The submissions deadline is Jan. 17, 2020 for West Virginia University Libraries’ art exhibition to mark the 100th anniversary of the ratification of the 19th amendment to the U. S. Constitution, which granted women the right to vote, and the 55th anniversary of the Voting Rights Act of 1965, which enforced voting rights for racial minorities.

“Undefeated: Canvas(s)ing the Politics of Voter Suppression since Women’s Suffrage” will open at the Downtown Campus Library in fall 2020 and address the political process with special attention to efforts to suppress the votes of women and minorities since 1920.

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WVU Libraries to host Games Day

Posted by Monte Maxwell.
October 24th, 2019
Games Day logo

In celebration of International Games Week, WVU Libraries is hosting their annual International Games Day on Friday, Nov. 1, from 4-7 p.m. in the Downtown Campus Library, Room 2036.

Participants will be able to demo games being created by WVU’s Game Developer’s Club, play in a mock Super Smash Brothers tournament, compete for prize giveaways from Starport Arcade, sample some board games, and have a throw at some classic yard games. Insomnia Cookies is also sponsoring the event.

International Games Week has been celebrated in 53 countries and territories on all 7 continents. Hundreds of libraries across the country will join WVU in celebrating the popularity and educational, recreational and social value of games. For more information, contact Sally Deskins, exhibits and programs coordinator for WVU Libraries, at sbdeskins@mail.wvu.edu.

Downtown Campus Library hosting Faculty Exhibit Award winner talk on Oct. 24

Posted by Monte Maxwell.
October 16th, 2019
Illustration titled The Fruit of the Mandragora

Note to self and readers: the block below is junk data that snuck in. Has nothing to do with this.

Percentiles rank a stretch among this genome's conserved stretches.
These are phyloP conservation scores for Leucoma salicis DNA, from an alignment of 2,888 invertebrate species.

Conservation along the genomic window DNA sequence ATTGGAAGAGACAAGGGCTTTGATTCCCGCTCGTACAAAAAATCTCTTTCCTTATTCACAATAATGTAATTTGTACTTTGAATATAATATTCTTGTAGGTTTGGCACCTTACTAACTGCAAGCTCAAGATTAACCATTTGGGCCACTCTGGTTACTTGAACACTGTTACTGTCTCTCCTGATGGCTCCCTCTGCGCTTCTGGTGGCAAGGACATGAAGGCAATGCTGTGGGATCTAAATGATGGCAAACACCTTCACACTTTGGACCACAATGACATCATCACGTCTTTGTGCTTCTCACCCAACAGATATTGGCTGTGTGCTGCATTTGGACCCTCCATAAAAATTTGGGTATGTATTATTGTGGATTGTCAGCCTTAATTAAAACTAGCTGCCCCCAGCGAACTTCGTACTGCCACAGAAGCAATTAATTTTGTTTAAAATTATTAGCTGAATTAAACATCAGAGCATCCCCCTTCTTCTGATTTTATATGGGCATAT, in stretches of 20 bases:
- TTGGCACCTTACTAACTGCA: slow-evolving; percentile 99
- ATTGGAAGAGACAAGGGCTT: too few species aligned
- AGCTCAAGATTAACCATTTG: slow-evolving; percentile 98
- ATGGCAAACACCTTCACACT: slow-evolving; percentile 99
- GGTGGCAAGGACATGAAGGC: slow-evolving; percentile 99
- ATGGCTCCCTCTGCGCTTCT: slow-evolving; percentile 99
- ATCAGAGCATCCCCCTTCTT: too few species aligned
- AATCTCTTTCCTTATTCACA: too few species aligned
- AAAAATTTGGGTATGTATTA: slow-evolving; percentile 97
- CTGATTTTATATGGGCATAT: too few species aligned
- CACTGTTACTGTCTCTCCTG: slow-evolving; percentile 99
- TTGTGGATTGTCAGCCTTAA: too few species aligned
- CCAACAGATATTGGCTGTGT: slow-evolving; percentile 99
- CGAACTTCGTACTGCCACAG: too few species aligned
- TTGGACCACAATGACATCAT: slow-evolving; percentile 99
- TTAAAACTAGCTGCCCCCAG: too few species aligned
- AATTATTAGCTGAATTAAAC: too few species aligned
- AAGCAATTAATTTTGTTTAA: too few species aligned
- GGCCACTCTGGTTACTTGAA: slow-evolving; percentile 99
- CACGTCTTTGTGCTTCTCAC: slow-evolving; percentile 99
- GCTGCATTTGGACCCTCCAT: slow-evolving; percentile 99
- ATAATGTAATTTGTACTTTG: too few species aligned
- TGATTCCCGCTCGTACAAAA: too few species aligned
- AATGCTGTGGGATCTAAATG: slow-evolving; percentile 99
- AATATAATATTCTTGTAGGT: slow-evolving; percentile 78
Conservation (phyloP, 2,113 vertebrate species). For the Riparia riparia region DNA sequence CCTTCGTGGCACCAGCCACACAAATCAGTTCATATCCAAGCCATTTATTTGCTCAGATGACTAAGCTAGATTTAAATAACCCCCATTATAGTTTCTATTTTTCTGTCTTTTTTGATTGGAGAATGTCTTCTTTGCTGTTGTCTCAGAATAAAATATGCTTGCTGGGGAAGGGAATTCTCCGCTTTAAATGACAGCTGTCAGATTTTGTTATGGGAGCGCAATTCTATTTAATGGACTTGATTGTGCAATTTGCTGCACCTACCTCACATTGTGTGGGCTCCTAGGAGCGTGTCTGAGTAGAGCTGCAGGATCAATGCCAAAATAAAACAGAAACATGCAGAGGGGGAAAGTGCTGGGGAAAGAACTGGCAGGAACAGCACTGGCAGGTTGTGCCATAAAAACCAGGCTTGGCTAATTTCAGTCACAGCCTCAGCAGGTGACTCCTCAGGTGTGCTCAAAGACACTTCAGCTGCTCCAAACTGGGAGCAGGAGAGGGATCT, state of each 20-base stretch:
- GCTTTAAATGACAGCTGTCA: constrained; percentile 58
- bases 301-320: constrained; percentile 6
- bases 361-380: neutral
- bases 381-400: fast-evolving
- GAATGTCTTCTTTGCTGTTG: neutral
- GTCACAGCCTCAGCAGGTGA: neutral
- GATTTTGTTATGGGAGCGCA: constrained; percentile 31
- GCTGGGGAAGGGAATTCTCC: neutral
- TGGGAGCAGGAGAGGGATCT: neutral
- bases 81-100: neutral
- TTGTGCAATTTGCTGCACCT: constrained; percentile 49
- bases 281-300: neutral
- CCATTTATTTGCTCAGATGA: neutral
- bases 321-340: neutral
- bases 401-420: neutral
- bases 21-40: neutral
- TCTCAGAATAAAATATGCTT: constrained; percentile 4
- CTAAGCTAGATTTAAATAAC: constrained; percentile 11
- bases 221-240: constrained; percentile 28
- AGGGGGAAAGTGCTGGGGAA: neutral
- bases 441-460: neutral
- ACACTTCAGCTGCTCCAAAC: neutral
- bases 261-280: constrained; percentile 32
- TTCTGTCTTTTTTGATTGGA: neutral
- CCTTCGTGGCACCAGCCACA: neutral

English Professor Lara Farina, winner of the 2019 Faculty Exhibit Award, will talk about her research and exhibit Thursday, Oct. 24, at 4 p.m. in the Downtown Campus Library, Room 1020.

WVU Libraries’ Arts in the Libraries committee selected Farina, a professor in the Eberly College of Arts and Sciences Department of English, for her proposal of an exhibit that visually showcases her scholarship in a new and experimental way.

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WVU Libraries to host Women of Appalachia Project spoken word event on October 19

Posted by Monte Maxwell.
October 4th, 2019
Women of Appalachia Project artists come together to celebrate spoken word and fine art at Ohio University’s Baker Theater.

West Virginia University Libraries will host “Women Speak”, a juried performance of poetry, songs, short stories and essays, on October 19 from 1-3 p.m. in the Downtown Campus Library’s Milano Reading Room.

The annual event is a creation of the Women of Appalachia Project (WOAP) who issues a call for residents of all 420 Appalachian counties to submit writing to be featured.

“Many people have an image of an Appalachian woman, and they look down on her,” WOAP Organizer Kari Gunter-Seymour said. “The mission of WOAP is to showcase the way in which female artists respond to the Appalachian region as a source of inspiration, bringing together women from diverse backgrounds, ages and experiences to embrace the stereotype – to show the whole woman; beyond the superficial factors that people use to judge her.”

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Libraries seeking submissions for upcoming voter suppression exhibit

Posted by Monte Maxwell.
October 1st, 2019
flyer promoting exhibit

West Virginia University Libraries is seeking submissions for a major art exhibition to mark the 100th anniversary of the ratification of the 19th amendment to the U. S. Constitution, which granted women the right to vote, and the 55th anniversary of the Voting Rights Act of 1965, which enforced voting rights for racial minorities.

“Undefeated: Canvas(s)ing the Politics of Voter Suppression since Women’s Suffrage” will open at the Downtown Campus Library in fall 2020 and address the political process with special attention to efforts to suppress the votes of women and minorities since 1920.